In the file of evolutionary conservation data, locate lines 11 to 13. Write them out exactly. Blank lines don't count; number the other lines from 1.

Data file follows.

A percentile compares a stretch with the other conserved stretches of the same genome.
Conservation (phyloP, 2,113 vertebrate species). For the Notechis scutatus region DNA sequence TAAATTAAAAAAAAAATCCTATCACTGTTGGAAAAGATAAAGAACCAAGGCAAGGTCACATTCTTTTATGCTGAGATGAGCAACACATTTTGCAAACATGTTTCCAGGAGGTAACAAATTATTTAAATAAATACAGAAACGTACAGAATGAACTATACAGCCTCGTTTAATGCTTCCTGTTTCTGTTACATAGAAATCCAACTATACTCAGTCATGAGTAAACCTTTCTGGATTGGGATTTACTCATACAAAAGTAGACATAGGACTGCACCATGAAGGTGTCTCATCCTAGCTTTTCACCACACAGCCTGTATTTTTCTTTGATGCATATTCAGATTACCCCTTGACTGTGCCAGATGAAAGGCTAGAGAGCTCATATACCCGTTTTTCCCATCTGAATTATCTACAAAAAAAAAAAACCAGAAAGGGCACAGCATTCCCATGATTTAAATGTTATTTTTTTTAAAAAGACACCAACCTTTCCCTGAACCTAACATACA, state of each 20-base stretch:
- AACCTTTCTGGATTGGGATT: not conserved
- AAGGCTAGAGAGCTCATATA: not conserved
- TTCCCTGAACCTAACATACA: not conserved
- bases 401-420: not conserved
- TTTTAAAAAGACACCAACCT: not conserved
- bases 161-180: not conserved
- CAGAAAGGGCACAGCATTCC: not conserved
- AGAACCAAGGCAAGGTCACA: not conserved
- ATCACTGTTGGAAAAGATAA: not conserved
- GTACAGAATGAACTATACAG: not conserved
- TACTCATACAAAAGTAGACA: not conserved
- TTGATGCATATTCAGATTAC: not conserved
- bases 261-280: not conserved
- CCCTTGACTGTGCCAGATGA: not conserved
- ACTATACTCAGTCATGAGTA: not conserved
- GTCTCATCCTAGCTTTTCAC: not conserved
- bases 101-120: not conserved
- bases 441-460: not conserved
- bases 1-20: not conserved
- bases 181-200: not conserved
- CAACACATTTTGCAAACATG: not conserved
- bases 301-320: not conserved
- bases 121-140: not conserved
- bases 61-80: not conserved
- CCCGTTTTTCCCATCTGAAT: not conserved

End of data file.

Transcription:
- ATCACTGTTGGAAAAGATAA: not conserved
- GTACAGAATGAACTATACAG: not conserved
- TACTCATACAAAAGTAGACA: not conserved